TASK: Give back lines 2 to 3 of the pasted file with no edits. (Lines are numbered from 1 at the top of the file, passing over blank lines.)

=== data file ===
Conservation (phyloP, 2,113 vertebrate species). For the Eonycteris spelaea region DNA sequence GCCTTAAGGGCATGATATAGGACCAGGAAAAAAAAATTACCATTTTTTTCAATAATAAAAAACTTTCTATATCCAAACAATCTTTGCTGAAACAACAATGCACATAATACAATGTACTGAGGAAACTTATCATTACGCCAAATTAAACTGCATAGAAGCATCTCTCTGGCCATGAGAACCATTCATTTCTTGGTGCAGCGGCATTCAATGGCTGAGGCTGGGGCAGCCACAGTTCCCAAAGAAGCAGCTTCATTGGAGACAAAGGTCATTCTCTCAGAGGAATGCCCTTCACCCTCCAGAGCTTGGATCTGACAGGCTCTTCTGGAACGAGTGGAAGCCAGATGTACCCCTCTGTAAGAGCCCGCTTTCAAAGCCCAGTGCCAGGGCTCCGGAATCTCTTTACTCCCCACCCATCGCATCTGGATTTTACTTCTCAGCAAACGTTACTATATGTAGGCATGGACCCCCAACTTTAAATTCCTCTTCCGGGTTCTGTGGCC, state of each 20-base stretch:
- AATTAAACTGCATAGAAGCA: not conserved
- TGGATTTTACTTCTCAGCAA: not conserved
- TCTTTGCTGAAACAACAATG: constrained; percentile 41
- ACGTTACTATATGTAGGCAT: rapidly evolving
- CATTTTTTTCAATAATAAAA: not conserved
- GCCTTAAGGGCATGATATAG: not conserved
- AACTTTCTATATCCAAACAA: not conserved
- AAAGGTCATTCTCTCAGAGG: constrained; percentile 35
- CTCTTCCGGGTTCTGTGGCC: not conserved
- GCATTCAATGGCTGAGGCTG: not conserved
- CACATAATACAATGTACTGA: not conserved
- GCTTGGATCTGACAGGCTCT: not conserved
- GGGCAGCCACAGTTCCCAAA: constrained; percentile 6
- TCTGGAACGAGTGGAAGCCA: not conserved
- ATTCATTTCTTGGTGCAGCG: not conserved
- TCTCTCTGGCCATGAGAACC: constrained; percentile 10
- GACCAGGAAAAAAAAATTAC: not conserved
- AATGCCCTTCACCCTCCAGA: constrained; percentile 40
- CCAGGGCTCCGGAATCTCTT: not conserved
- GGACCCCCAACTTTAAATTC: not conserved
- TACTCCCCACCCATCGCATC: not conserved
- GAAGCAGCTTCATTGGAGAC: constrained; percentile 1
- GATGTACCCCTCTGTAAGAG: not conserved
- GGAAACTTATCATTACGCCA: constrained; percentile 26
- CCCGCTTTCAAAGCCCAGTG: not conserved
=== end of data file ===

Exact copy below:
- AATTAAACTGCATAGAAGCA: not conserved
- TGGATTTTACTTCTCAGCAA: not conserved